Common Themes in Poetry Essay

Common Themes in Poetry Essay

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Common Themes in Poetry

After reading and analysing numerous poems, I have chosen two examples
of the famous Irish Poet, Seamus Heaney's work: 'Follower' and
'Mid-Term Break'. Both poems relate to the poet's past, and are
certainly associated with a specific 'loss' of a loved one - one a
literal loss, and the other a subconscious loss.

'Mid-Term Break', which I found to be a very touching and poignant
poem, describes the loss of the poet's younger brother, Christopher
when Heaney was a child, hence the poem is of a childhood tragedy as
well as a loss. It's set in three places - the introduction is
situated in the college sick bay; the main body of the poem is set in
Heaney's brother's funeral, and the final setting is the small child's
bedroom. The poet is awaiting his neighbours' car in the college sick
bay, as they're going to escort him to the funeral. Evidence is given
of 'death' in the second line: -

"Counting bells knelling classes to a close"

This metaphorical sentence creates a morbid atmosphere from the
out-set, and the alliteration and hard consonants suggest that the
'wait' for his neighbours' car is excruciatingly long and daunting
which underlines two things - childhood impatience and the fact that
something is troubling him. 'Change' is sensed here also due to the
fact that his neighbours are driving him home - as we know, the
negative change is Christopher's death. Within the aspect of 'change',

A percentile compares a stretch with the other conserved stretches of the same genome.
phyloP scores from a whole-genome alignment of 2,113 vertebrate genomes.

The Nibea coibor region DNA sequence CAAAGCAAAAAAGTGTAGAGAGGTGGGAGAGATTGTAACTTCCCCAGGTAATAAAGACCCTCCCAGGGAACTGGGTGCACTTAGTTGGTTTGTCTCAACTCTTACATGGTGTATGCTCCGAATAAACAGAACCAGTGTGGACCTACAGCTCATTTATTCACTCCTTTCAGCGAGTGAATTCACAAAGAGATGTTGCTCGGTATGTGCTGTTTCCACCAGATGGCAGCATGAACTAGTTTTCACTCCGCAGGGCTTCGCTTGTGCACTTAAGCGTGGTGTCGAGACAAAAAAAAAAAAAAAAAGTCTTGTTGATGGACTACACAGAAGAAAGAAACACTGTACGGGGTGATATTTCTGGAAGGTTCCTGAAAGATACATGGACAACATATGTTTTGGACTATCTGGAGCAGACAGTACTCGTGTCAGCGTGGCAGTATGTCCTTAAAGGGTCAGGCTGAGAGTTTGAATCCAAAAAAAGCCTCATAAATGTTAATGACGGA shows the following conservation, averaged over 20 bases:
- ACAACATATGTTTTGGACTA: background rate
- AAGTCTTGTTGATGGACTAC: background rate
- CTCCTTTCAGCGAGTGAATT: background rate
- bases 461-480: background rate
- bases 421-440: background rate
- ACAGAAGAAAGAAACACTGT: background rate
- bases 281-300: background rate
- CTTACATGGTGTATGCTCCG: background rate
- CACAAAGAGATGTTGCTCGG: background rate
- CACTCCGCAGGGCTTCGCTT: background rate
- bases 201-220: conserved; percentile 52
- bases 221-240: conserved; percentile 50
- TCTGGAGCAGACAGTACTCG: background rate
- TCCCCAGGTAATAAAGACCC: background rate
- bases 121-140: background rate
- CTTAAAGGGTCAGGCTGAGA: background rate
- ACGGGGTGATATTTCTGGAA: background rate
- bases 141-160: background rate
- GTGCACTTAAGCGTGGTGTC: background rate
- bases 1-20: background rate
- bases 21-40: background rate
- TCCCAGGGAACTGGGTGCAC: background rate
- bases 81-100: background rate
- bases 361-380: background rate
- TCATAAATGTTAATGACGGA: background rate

this is merely the 'tip of the iceberg', as many more unfamiliar
experiences await him.

The 'child's prospective' is cleverly brought into the second, third,
fourth and fifth stanzas as a consequence of the poet's confusion and
the contradictive scenes he witnesses as he walks into the fa...


... middle of paper ...


...Seamus Heaney's childhood' is a fair
summary of 'Mid-Term Break' and 'Follower', both linked to a specific
loss - one, the death of the poet's four year old brother in a road
accident; the other, the loss of the poet's father to old age. Both
poems show the poet's use of transforming a situation from bad to
good: in 'Mid-Term Break', 'the room' is not a deathly enclosure with
a 'corpse' within, but a scene of tranquillity soothed by candles,
with a little boy 'wearing a poppy bruise on his left temple'
peacefully travelling to Heaven; in 'Follower', the setting is not a
boring day in the fields ploughing, it's a small boy's idolisation of
his father and attempt to follow in his footsteps. Whatever
differences exist between both poems, the message is one:

Losing is one of the hardest things a human being can witness,
but we all have to lose in the end.

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